I see that Bond 25 finally has a title. No Time to Die. Surely a camel – a horse designed by a committee, and an unimaginative and terribly risk-averse one at that. I would have preferred No Time to Diet, which would have fitted the premise that Bond is in retirement but needs to be recalled. (M could have sent him back to that health farm in Thunderball, Shrublands, to limber up.) Or better still, Time to Die, which would at least have had the distinction of being a quote from Ecclesiastes, and more à propos, for surely the time has come to lay 007 to rest. Then no one need worry about Daniel Craig’s successor, and her creed, colour, or sexual orientation.
Ian Fleming never suffered from title-trouble. Actually the franchise hasn’t exhausted the supply. They have yet to use, from For Your Eyes Only, The Hildebrand Rarity, or Risico. But, if the truth be told, Bond died in 1964 with his creator. Anything after that wasn’t even a pale imitation. Although Jonathan Cape had enough material to publish Octopussy in 1966, the Bond saga is really brought to an end with The Man with the Golden Gun. It has as strong an opening as any other Bond book, but then Fleming’s health broke down, and he must have known, as he persevered to the end, that this would be Bond’s last outing. So, in order to make it quite clear, he ends the book twice, in chapters entitled The WRAP-UP, and ENDIT. He even awards Bond a gong! (Of course Bond turns it down.)
Still, if I got the call from Ms Broccoli, for a treatment for Bond 26, it would be hard to resist. I would put Bond in a care home, making inappropriate advances to the nursing staff. He discovers Blofeld is a fellow patient. After all, we don’t know whether Bond really killed him in You Only Live Twice. They have a preliminary skirmish, probably over a game of Scrabble. The final debacle is hand-to-hand mortal combat involving wheel chairs and catheter bags. Only Thrice Time to Endit Another Day.
Last week’s blog was so short that I sent it into The Herald, who very kindly published it. They edited it slightly, but in a sensitive way, so that I was not inclined to throw a Beethovenian tantrum. The following day, as usual, I checked for rejoinders, bouquets and brickbats, and, none being forthcoming, my eyes drifted to “Impossipuzzles”. They go something like this: Geoffrey said, “Have you noticed that Erica’s telephone number is a palindrome?” Simon smiled. “Yes, and what’s more, its 11 digits correspond to her age, date of birth, and house number on Orchard Road.”
What was her address?
Lest you be tempted to delve into this morass, I beseech you, don’t. I just made it up; it’s complete nonsense. But even supposing it had a solution, I would still strongly advise you not to go there. Whenever you come across a conundrum posed by somebody who smiles, let it go. I had this nightmare: I was present at the end of the world. I saw the Doomsday Machine before me and made acquaintance with its hellish machinations. (007 actually found himself in this predicament at the end of Goldfinger – the film, not the book.) Three minutes before Time Zero, I still had the opportunity to avert Total Eclipse. The keypad of deactivation was at my fingertips. But I needed help. What was the PIN number? Fortunately Simon was at my side.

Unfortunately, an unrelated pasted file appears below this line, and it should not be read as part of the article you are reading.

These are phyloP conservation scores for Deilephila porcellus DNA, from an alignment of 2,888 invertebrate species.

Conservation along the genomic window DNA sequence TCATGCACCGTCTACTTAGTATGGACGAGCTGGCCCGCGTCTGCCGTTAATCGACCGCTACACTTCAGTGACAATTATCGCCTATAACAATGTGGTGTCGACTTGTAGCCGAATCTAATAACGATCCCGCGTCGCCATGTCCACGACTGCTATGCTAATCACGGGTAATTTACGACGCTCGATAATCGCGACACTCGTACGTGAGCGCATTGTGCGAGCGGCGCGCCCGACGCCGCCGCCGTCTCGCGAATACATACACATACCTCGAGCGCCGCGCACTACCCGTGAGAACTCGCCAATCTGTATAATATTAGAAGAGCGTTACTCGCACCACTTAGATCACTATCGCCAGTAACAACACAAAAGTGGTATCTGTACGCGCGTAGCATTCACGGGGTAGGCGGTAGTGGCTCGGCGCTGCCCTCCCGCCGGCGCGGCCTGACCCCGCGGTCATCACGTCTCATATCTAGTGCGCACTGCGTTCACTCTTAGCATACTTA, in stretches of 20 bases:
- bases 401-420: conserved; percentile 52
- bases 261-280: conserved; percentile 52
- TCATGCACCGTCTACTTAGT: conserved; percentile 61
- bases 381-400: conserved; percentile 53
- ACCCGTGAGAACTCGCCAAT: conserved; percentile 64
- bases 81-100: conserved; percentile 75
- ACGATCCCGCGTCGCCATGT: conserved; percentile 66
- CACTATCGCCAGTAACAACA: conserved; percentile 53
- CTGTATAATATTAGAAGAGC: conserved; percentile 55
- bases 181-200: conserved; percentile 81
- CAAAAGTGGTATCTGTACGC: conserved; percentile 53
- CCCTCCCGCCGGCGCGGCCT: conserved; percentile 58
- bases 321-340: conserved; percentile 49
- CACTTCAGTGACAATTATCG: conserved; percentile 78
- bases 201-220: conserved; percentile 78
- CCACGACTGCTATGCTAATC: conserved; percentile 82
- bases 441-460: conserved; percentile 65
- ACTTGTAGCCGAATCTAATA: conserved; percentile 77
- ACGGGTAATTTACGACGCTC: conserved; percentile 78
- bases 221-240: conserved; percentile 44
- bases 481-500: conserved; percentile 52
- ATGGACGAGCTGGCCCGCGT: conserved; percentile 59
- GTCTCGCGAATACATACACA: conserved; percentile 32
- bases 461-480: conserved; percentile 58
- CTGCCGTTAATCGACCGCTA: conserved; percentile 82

Simon smiled. “Funny you should ask that. It’s Sarah’s age multiplied by the quotient of the reciprocal of Petra and Oscar’s birthdays, squared.”
I spent the last three minutes available to the Universe, throttling Simon.
In the local village shop I amassed an armful of soaps, Domestos, Brillo soap pads, all-purpose cloths, and black rubbish bags, and offloaded them on the shop counter with the remark, “Declaration of Intent.”
“Decoration of a tent?” asked the lady behind me, wife of an army officer, terribly well-spoken.
“Indeed. Actually it’s a yurt.” I felt this awful whimsical compulsion coming over me, like one of these insufferably destructive James Thurber characters. But the shopkeeper, a kind man, saved the day. “Send three and fourpence, we’re going to a dance.”
“Send reinforcements, we’re going to advance. Chinese whispers.”
Talking of Chinese whispers, I just caught the end of a segment of Radio 4’s Inside Science and I jaloused a panel of judges were discussing how they had settled on a shortlist of books in a literary-scientific competition. One of them said, “Well, if I’m not hooked by Page 3, forget it!” Isn’t that typical of the modern world? I wonder how Walter Scott would have fared nowadays if he’d had to submit Old Mortality to the Bond 25 Camel Committee. What would they have made of the erudition, the verbosity, and the exuberant high farce of Scott’s opening chapters?
“Who’s this guy Jedidiah Cleishbotham?”
“My alter ego.”
“Is he value-added?”
“I beg your pardon?”
“He’s got to go. Dump Cleishbotham. Where’s that Phoebe woman when you need her? Pace, Walter. It’s all about pace.”
Far-fetched? Donald Trump wants to buy Greenland. That’s the sort of thing one of these megalomaniac Bond villains would aspire to. Then, when he is frustrated, he takes the hump. M says to 007, “James, I’d like you to take a turn up to Bluie West One. Something strange is going on.” Bond surveys the dossier, raises an eyebrow, and echoes Miss Elizabeth Bennet’s remark in Pride & Prejudice to her father, re Mr Collins.
“Can this man be sensible?”